A federal judge in Florida recently corrected dozens of errors in a routine motion. Many of the errors involved typos, but he also make corrections on errors that even excellent writers routinely make. Four things that didn't impress the judge were:
- Faulty capitalization of Order and Motion. The rule is to use lowercase when these words are used generically, and only capitalize them when they refer to a specific document.
- Faulty capitalization of Plaintiff, Defendant, and Court. The rule is to capitalize plaintiff and defendant when they are used as the names of the parties. And capitalize court when referring to the court in which the case is pending or the Supreme Court.
- Faulty punctuation of quoted material. Motions and briefs filed in American courts should follow the American rule: punctuation goes inside the quotes unless it is a question mark or exclamation point that is not part of the quote.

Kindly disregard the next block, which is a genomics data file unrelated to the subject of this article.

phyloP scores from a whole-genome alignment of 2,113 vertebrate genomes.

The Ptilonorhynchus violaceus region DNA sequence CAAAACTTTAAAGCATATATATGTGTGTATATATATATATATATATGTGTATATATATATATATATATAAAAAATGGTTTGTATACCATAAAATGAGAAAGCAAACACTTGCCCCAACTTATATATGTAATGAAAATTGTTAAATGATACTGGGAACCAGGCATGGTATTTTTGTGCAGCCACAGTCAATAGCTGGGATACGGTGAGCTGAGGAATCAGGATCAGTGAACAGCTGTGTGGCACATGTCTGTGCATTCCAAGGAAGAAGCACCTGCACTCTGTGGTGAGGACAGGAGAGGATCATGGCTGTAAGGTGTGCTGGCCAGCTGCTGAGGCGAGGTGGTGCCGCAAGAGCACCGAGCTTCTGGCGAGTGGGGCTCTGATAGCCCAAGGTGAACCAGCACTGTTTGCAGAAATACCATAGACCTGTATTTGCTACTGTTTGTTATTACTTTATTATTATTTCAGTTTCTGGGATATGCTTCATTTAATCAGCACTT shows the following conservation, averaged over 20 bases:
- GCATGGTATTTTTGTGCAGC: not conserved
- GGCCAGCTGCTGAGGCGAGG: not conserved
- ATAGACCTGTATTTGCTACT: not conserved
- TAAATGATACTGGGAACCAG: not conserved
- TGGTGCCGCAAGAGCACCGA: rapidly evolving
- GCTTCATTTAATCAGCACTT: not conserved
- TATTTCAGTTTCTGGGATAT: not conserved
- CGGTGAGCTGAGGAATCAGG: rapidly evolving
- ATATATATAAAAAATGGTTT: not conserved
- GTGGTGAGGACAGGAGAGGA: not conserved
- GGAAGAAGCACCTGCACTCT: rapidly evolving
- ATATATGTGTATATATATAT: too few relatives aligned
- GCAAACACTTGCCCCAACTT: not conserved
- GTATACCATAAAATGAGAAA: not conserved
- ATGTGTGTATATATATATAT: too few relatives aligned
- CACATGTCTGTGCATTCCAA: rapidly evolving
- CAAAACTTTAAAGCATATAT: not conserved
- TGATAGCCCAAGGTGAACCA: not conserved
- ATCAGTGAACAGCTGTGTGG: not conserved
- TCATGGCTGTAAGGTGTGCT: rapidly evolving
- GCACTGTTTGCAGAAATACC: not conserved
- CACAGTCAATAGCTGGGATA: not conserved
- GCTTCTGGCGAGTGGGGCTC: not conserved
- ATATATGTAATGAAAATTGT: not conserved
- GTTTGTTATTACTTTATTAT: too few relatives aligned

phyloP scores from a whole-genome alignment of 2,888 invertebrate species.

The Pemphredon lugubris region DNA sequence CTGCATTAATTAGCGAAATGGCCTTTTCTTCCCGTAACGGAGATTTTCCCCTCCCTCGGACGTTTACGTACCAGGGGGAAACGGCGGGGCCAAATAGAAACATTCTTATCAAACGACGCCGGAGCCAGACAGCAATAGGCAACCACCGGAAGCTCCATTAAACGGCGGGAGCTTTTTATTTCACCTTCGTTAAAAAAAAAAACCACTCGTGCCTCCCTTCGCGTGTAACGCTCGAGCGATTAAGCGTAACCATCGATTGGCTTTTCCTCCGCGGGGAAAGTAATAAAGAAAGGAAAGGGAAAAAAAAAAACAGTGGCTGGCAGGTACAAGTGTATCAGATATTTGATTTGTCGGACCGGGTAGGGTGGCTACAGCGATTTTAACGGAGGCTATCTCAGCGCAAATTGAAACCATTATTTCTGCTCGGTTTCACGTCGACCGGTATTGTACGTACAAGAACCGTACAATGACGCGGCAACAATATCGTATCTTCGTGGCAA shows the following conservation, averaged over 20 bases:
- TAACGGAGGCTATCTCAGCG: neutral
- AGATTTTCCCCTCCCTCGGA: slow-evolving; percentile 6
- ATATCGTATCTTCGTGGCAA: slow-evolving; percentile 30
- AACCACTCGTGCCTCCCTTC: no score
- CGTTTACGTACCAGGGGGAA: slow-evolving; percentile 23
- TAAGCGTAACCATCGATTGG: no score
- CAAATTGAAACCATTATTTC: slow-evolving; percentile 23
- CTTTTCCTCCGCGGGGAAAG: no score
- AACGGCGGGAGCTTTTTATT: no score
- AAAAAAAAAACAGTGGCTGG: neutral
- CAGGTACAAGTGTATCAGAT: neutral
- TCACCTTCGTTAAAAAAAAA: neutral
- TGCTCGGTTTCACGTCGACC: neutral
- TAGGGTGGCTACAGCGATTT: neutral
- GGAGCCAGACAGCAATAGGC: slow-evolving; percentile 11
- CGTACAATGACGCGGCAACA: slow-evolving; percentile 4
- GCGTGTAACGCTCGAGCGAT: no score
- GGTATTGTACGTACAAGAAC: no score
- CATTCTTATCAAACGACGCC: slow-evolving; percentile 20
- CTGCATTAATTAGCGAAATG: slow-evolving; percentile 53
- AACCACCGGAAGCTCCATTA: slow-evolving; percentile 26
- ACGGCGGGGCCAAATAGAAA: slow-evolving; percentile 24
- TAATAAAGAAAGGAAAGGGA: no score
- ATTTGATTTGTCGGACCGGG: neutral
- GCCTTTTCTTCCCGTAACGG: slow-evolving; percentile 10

- Faulty use of ordinals. Spell out the ordinals of the courts, i.e., Fifth Court of Appeals. 5th belongs just in the case cites.
The judge's work provides excellent insight as to what kind of impressions ordinary motions make on the ones deciding your client's case.
Hat tip to Ross Guberman of Legal Writing Pro.